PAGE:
You need good fats like omega 3 fatty acids to protect your heart health. Studies show that having moderate consumption of fatty fish can decrease your blood pressure, lower bad cholesterol, promote healthy triglycerides, boost arterial function, and improve fasting blood sugar. This means incorporating two to three portions of the following fatty fish per week:

  • Salmon 
  • Mackerel
  • Tuna
  • Sardines

Remember, opt for baked, grilled, or steamed fish. Steer clear of fried fish because this absorbs a lot of the cooking oil, which is bad for your overall health. If you cannot tolerate the taste of fish, ask your doctor about incorporating a fish oil supplement instead. 

Indulge Once in a While with Nuts and Seeds

Nuts and seeds are rich in unsaturated fats and omega 3 fatty acids. Research says taking them, especially walnuts, chia seeds, flax seeds, and almonds, in moderation will do the following for your heart:

  • Improve arterial lining
  • Reduce inflammation linked to heart disease
  • Prevent blood clot formation
  • Lower bad cholesterol
  • Help lower blood pressure

However, the key is consuming them in moderation because they are 80% fat. A handful of nuts and seeds contains tons of calories. Be sure to choose unsalted and roasted variants and use them sparingly. You can eat them as a filling snack or use them as toppings for your salads, smoothies, and yoghurt. 

Remember That Eating Heart Healthy Foods CanMake a Big Difference

Remember, you don’t have to drastically reduce the amount of food you eat to promote heart health. You can still have a filling, nutritious, and delicious meal that tickles your taste buds. The key is to make smarter and healthier choices because what you put in your mouth has a significant impact on your health and wellness. Your food intake is a very critical component in coronary heart disease.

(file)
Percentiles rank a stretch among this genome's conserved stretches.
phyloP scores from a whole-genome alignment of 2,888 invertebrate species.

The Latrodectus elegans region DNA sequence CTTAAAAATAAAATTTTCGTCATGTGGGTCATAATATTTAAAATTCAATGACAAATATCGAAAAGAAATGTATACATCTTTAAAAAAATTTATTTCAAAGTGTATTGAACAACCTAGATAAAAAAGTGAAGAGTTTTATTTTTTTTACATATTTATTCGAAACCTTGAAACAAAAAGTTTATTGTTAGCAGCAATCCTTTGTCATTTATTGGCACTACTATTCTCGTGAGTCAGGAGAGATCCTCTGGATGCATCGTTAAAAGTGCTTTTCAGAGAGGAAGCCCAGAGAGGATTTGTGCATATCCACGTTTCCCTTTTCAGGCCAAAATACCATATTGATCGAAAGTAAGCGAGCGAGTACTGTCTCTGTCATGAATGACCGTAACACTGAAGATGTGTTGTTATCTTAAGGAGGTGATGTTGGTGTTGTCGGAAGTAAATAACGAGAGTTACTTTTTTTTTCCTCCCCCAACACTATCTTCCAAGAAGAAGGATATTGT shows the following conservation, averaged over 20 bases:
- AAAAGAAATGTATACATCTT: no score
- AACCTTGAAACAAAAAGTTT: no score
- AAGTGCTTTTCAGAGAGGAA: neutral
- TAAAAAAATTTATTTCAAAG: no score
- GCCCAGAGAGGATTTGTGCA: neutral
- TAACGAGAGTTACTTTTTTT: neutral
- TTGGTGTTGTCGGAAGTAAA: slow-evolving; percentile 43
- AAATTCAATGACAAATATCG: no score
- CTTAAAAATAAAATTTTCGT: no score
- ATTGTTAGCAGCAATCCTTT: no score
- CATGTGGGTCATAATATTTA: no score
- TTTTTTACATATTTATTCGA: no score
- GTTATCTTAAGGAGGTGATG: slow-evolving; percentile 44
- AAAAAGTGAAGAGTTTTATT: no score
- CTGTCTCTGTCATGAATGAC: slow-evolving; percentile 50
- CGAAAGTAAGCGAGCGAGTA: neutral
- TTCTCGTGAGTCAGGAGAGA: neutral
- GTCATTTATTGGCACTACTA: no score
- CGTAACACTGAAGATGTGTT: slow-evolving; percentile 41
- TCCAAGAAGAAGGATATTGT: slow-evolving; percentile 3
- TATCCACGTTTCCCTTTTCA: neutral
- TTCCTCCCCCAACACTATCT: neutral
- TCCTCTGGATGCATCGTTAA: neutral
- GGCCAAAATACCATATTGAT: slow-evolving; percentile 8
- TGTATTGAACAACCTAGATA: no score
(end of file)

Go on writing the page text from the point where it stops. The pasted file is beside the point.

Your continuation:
Don’t think of this as a diet fix but a sustainable lifestyle choice for the long haul. To protect your heart and other organs, eat fewer junk foods rich in saturated fat, sodium, and empty calories. This doesn’t mean saying goodbye to them for good because a cheat treat (NOT cheat day) every now and then will add some spice to your life. Besides, partaking in your comfort food ensures you can continue enjoying yourself. 

What you need is to practice the fine art of balance and moderation. If you are concerned about your heart health, especially if the cardiovascular disease runs in your family, speak with your doctor about getting lab work done to confirm your health standing. It would also be helpful to take genetic testing to determine the optimal diet plan based on your DNA. You can get this now with a home kit like CircleDNA. Test results will reveal your health risk factors, along with the best nutrition plan and exercise routine that will suit your unique genetic profile.

Hannah Wabe
149 posts

About author
Hannah Victoria Wabe has an MA in Development Communication, which shows how just much she loves and believes in the power of words. She works part-time as a writer and educator but works full-time as a mother of three kids, ranging from 8 to 18. Though she’s not a big fan of math, she believes in counting blessings and imbibes an attitude of gratitude.